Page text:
It was getting nearer the 12 oâclock dinner time hour, and I suddenly heard a car driving up right besides me. âHello Carole...we are so happy to have you down this way...the driverâs side...of the front door opens...and I could hear her special laugh even before I knew who it was... Miss Mary Lou Tuckâ...of course...she had âpromised that she would drop by to see about me..and how I was doing!!!â
I put down my brush, and gave her a great big hug! We both looked up, and spotted Miss Stella Mae coming towards us from the top of the tiny hill. She said, ânow yâall both come on in my old house...itâs 12 oâclock...itâs dinner time...so happy to see you Miss Mary Lou...yâall come on now!â
In we all three went, and were greeted again by Miss Maudine who had been helping Miss Stella Mae set the old kitchen table with one light bulb...hanging from the ceiling over the round oak kitchen table which was set beautifully with her everyday china and in the middle was a beautiful tiny vase of flowers cut from her front yard âpottedâ flower pots...buried in the ground. The flower arrangement was very colorful and pretty.
I can say without a doubt this was one of the most delicious vegetable dinners I have ever eaten in my life! We had hot cornbread with butter âdrippingâ from the side of the bread, sweet tea with lemon, and vegetable after vegetable bowl was âpassedâ from guest to guest that day at noon time, dinner time!
The chandelier was that wonderful..dangling one light bulb above the kitchen table. The straight back oak chairs with the soft âhomemade soft cushions in the seats were oh...comfortable. I had been standing all morning long, and I really needed to sit down and rest my legs. What was for dessert?...Why, freshly baked apple pie with ice-cream on top. The freshly sliced tomatoes, the butterbeans, corn on the cob, were three of many more vegetables that I enjoyed the most.
Dinner was over, and we all four felt very âstuffed,â and each one of needed to take a âcat napâ... however, I hugged and âthankedâ the two hostesses, and heard the front door slam behind me as I went back down the tiny hill to âmy painting spotâ to complete my painting for this day.
Mary Lou Tuck stayed behind to talk, laugh, and visit a while with her two old friends. Soon Mary Lou came back down to âmy spotâ...we hugged each other âgood bye,â and I remember saying to her... ânow, tell Amy, Al, Linda, and Bethany âhelloâ from me, and...â I love you, Mary Lou Tuckâ...and I heard once more her wonderful...special... âMary Lou Tuck laughâ as she drove away.
I finished my painting, âThis Here House,â hugged Miss Stella Maeâ and Miss Maudine... âgood-byeâ...telling them how very much I had enjoyed getting to meet them and âthankingâ them over and over again for their delicious dinner meal and for their wonderful very southern hospitality...I ended with âI love you both!â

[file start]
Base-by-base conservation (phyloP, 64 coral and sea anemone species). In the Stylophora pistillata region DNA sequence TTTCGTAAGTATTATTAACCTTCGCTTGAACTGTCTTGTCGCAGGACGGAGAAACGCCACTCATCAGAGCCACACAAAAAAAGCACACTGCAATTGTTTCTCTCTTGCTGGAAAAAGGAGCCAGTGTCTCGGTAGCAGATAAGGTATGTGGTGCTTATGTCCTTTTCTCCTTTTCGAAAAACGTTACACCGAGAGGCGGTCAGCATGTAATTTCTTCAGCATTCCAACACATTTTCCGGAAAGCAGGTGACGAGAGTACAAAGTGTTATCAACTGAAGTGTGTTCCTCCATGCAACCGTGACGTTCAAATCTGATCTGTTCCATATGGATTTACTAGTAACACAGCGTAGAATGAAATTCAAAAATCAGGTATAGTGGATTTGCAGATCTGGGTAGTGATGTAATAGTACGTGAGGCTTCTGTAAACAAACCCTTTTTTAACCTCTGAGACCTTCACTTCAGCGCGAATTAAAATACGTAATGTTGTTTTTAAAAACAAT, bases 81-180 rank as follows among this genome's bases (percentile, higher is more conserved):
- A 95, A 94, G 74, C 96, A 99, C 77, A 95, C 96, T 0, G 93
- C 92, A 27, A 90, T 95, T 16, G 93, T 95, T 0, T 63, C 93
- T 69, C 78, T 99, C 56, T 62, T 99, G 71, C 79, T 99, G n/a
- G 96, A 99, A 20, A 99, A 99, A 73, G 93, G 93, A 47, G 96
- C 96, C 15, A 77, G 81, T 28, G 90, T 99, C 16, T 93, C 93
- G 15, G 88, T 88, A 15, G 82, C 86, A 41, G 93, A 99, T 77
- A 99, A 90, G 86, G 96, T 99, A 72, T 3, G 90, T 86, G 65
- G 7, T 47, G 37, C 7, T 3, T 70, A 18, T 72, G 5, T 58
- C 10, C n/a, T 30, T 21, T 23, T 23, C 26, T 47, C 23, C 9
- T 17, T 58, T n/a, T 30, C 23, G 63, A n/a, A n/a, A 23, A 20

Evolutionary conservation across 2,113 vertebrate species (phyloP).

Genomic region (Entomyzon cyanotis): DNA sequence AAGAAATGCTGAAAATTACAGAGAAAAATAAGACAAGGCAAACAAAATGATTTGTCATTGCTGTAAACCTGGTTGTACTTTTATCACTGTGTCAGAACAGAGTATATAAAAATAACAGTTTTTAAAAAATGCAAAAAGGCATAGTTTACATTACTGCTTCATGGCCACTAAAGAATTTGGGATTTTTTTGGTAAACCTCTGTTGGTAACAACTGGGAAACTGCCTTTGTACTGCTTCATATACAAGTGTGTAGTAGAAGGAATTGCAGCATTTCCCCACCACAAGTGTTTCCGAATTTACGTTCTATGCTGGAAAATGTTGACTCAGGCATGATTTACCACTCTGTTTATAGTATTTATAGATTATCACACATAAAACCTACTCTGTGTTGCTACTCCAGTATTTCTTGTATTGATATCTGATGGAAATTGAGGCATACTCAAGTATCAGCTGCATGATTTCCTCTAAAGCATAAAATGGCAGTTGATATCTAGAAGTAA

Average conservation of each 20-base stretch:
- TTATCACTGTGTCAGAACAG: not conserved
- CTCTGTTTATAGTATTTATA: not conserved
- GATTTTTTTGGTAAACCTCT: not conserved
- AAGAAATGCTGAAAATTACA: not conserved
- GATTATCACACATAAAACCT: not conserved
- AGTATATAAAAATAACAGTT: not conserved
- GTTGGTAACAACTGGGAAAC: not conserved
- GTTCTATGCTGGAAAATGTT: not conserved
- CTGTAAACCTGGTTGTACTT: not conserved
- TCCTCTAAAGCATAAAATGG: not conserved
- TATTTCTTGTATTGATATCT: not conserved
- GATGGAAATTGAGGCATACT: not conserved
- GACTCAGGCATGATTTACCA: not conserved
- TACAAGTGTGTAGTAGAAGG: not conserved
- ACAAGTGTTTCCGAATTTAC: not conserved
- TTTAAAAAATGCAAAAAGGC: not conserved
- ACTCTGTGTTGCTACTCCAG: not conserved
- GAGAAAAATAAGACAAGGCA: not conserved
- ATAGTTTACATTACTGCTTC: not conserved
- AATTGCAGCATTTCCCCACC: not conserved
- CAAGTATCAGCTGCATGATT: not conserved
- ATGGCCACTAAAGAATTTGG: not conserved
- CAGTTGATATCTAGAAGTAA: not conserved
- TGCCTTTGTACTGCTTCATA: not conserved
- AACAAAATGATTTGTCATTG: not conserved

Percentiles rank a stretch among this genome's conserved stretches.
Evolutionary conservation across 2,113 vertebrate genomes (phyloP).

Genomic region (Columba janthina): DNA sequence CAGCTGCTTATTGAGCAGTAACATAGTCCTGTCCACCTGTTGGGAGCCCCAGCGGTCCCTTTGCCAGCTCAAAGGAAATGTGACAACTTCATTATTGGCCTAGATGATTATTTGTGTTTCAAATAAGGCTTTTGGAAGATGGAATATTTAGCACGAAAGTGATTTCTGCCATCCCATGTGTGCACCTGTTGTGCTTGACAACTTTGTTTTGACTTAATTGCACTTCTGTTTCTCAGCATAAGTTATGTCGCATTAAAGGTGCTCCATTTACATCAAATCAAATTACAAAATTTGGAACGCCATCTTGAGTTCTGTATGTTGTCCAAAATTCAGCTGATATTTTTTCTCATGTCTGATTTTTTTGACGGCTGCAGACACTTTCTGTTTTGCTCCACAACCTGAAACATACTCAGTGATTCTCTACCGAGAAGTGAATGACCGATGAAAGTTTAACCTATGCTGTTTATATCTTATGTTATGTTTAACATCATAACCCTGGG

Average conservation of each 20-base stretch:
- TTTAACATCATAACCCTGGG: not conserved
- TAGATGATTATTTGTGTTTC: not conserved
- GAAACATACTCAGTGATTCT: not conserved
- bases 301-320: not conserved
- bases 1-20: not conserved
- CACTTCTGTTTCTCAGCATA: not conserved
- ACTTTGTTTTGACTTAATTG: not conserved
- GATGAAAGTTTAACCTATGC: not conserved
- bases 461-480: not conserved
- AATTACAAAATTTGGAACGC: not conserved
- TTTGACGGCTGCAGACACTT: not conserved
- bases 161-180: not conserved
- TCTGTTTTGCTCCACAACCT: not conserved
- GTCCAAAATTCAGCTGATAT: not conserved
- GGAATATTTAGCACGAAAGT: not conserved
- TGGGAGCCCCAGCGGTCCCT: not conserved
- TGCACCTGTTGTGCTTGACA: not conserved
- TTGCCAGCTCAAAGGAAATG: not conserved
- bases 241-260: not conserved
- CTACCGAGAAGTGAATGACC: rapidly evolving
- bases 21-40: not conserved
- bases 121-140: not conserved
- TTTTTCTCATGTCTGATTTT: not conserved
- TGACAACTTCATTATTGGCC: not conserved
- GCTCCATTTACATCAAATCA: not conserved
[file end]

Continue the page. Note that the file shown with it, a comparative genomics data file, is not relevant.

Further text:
âThis Here House,â the oldest house from the Alabama line to the Mississippi river was torn down for the new four lane highway to be built. They call it âprogressâ...but âprogressâ.. âwonâ out... over ... âhistory!â
We all ride now on a brand new four lane highway, but when I pass by this very spot...in my own mind and in my imagination as I glance up on to the tiny âuse to be hillâ...I can still see... âThis Here Houseâ with two good âbestestâ friends... Miss Maudine Fulgham Henry rocking in a chair and Miss Stella Mae Azwell Pilkington âjest a swingingâ in her white swing, chatting and telling each other secrets...the two clothes lines from post to post with the wooden clothes pins still on the line...âwaitingâ for the next wash to be hung up and dried from the breeze of a summerâs day...the pots on the left side at the end of the porch...the double windows across the porch...four windows...with the âtied backâ...starched and simple white curtains, the five âcreakyâ wooden steps leading to the front door which lead us that day into the âbestestâ vegetable dinner iI had ever eaten in my life.
All prepared by two good friends to serve their guests that day for dinner...and oh that yard with the buried flower pots filled with âthriving wellâ...plants and flowers...and the one âMiss Scarecrowâ to the right of the side yard... âsportingâ one of âMiss Stella Maeâs old blue dresses as a touch of yard art, as well as to keep the birds away from her apple trees.
âThis Here Houseâ is gone forever, but on my canvas âsheâ lives forever in my heart and soul! An artist tries hard to see... and then paint... from her heart and soul, and when she has accomplished what she wants to ...with each painting...or when she feels that it is completed...then the artist gets to share what she saw that day and what she experienced in each and every pencil mark and brush stroke with you... âthe viewerâ...there is no money in the world that can buy inspiration and creation from the heart of a real artist...there is absolutely âno price tagâ because it all came from the soul of an artist! My paintings are... my âspecial giftâ to you!